The Cycle of Employee Experience and How You Can Improve It

Categories: Advice for HR Professionals, Infographics, Recruitment Advice, Trends and Learning

The Cycle of Employee Experience and How You Can Improve It

The cycle of employee experience identifies the different stages that someone goes through in a company and the role that HR plays in improving their progress in the process.

Managing the cycle is crucial for HR professionals and recruitment consultants because all corporations need employees—assets who bring in the most benefits for the growth of a company.

When there’s a life cycle program, employees experience a consistent series of steps through their career while enabling HR to collect and analyze data that can help improve HR processes and methods.

Each stage brings challenges to both the company and employees, but the fact remains that it is vital for HR to improve it to offer a relevant experience to every employee or candidate.

The Cycle of Employee Experience and How You Can Improve It


I. Attraction

Attraction is the first step to getting the attention of your prospect employees, and this is made possible by establishing your employer brand.

As defined by author Brett Minchington, employer brand is the image of an organization as a ‘great place to work’ in the mind of current employees, key stakeholders, active and passive candidates, clients, and customers.

When your company has the characteristics applicants search for, you entice and keep great talents which are necessary for growth.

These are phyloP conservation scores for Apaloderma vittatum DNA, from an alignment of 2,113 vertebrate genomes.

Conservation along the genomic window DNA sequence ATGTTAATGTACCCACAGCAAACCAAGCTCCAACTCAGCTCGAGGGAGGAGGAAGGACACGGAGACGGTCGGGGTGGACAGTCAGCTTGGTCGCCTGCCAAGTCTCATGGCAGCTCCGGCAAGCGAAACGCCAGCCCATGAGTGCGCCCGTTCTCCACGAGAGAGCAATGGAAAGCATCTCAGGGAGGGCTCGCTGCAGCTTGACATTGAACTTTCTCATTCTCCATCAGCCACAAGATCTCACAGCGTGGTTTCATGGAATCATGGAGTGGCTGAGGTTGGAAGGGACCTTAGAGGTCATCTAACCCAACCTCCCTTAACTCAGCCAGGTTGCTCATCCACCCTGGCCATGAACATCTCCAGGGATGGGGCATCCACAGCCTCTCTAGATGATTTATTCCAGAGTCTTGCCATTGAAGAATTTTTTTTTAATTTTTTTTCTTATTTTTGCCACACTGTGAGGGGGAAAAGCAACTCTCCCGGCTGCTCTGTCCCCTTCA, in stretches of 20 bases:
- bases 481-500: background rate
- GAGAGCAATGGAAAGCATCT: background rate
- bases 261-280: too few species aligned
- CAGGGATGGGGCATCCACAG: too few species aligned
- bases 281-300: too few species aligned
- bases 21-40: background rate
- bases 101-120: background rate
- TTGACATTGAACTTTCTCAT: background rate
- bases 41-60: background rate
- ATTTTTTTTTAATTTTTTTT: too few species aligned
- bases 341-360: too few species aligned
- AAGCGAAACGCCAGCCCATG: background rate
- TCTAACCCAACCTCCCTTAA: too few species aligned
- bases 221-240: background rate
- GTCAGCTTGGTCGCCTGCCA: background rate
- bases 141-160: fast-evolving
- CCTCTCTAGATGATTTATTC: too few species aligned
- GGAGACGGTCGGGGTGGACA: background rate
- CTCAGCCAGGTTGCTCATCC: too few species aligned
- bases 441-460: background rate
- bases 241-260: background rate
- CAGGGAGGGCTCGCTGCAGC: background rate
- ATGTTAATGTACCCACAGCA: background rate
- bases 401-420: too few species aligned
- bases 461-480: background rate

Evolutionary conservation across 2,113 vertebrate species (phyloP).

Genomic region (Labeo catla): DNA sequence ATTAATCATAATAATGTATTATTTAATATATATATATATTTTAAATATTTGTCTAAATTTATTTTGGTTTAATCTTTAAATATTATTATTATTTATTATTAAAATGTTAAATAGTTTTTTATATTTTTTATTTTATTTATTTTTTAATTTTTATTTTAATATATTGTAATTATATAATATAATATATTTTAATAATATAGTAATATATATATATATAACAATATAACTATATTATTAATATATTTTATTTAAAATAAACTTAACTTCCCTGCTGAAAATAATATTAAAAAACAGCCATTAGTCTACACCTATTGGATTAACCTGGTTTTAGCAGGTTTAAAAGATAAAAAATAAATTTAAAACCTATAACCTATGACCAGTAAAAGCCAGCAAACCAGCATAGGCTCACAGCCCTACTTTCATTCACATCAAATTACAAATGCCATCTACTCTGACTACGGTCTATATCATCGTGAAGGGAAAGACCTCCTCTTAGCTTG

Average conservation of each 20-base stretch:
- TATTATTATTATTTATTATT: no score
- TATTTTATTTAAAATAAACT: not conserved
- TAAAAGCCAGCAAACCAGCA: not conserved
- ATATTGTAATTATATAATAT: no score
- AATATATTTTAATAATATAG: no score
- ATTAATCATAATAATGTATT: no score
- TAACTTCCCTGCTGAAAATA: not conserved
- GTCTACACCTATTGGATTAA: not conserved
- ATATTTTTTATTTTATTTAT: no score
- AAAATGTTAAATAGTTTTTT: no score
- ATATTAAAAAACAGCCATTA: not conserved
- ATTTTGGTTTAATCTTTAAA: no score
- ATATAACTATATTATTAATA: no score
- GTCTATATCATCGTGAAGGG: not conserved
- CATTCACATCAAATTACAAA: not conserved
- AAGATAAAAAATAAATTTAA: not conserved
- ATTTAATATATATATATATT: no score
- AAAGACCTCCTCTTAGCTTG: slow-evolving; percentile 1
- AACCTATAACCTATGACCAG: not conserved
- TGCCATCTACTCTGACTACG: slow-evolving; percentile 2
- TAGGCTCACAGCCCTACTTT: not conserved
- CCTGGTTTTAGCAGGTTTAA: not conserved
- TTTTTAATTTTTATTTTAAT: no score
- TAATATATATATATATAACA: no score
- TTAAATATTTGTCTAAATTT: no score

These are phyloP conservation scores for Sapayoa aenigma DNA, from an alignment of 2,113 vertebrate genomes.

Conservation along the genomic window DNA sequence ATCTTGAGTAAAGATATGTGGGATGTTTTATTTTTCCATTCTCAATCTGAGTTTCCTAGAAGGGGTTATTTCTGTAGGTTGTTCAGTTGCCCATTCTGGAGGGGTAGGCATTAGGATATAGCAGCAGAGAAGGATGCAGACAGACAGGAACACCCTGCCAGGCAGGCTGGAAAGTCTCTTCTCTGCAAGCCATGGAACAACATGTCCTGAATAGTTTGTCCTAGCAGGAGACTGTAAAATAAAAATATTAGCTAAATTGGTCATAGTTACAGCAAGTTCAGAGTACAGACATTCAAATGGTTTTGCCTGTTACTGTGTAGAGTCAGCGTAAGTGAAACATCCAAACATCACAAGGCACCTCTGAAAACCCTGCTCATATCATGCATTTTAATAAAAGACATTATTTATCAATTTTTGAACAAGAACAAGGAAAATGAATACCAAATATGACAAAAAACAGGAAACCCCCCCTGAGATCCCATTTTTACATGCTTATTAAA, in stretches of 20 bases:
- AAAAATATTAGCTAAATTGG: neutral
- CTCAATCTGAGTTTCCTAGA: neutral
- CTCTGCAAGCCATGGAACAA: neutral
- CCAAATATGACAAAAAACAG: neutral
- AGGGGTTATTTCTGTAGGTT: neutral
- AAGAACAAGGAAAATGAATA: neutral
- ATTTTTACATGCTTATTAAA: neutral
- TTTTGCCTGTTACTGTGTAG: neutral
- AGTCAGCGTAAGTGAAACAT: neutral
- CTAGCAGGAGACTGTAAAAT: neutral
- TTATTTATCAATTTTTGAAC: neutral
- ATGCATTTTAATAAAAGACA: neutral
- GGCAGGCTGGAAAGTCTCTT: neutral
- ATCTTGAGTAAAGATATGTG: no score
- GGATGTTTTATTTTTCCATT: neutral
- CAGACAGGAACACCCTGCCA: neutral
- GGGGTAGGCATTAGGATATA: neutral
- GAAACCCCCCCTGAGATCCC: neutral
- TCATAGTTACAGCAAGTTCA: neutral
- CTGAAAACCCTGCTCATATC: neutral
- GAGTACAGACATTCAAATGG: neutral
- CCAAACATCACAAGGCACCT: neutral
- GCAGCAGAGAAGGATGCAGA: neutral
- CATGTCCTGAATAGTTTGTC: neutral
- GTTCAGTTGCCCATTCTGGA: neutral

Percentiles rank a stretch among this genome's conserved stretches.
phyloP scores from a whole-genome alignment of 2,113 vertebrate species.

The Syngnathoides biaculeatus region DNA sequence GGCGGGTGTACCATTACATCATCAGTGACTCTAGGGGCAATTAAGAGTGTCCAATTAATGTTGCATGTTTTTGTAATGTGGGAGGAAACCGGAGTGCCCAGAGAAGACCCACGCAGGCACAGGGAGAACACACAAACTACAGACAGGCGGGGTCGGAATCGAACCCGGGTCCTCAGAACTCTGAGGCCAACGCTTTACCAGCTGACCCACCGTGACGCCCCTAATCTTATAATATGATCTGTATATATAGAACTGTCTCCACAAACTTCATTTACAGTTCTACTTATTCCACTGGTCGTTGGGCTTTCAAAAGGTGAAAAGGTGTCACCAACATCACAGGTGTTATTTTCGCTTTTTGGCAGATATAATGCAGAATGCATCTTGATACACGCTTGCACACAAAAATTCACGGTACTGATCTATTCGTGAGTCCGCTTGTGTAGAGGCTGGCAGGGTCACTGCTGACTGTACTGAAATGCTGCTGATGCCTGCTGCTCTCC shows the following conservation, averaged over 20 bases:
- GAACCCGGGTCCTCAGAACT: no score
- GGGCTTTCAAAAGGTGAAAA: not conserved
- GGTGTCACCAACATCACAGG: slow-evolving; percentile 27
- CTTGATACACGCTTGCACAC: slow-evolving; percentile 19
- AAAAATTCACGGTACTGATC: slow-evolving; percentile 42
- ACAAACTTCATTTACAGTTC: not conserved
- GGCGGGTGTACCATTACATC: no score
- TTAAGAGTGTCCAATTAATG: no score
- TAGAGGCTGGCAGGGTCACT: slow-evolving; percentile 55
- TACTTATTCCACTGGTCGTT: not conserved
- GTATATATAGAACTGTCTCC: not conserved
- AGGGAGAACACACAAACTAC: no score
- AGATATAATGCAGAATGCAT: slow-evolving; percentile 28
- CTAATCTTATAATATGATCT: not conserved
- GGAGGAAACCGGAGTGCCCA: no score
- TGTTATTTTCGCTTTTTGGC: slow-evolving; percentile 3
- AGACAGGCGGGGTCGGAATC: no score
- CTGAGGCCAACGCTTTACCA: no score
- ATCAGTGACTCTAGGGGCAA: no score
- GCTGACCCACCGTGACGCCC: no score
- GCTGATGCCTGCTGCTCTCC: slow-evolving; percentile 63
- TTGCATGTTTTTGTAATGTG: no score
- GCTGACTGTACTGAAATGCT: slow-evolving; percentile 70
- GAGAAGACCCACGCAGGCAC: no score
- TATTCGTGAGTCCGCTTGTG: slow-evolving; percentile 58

Here are some ways you can do this:

1. Be well-known in the industry

Build your company profile by letting managers and employees attend seminars or conferences and providing them the opportunity to speak on such events or be a resource person for stories to build them up as an industry expert.

2. Have a great culture

Company culture pertains to the personality of the organization that is defined by the work environment, mission, value, ethics, expectations, and goals.

Naturally, employees would prefer to enjoy working in a place where their needs are addressed consistently, thus making them happy to stick around.

Be proud of your great company culture and share insights of it through social media

3. Make compensation and benefits appealing

Give your employees the right compensation because that can help you build up your reputation among your prospects. Make softer benefits equally appealing like offering free lunches or giving birthday leave.


II. Recruitment

When positions are left vacant or new ones are created, HR needs to fill those openings. If a prospect is attracted enough to the company, recruiters won’t have a hard time finding applicants for the open positions. In this stage, it is crucial to recruit top talents through a candidate-focused process.

The right hires play a critical role not only because their performance can result in company growth, but also because they define productivity and turnover of employees. It’s a fundamental process that also impacts employee experience, and here are some things to note about recruitment.

1. Utilize employee referrals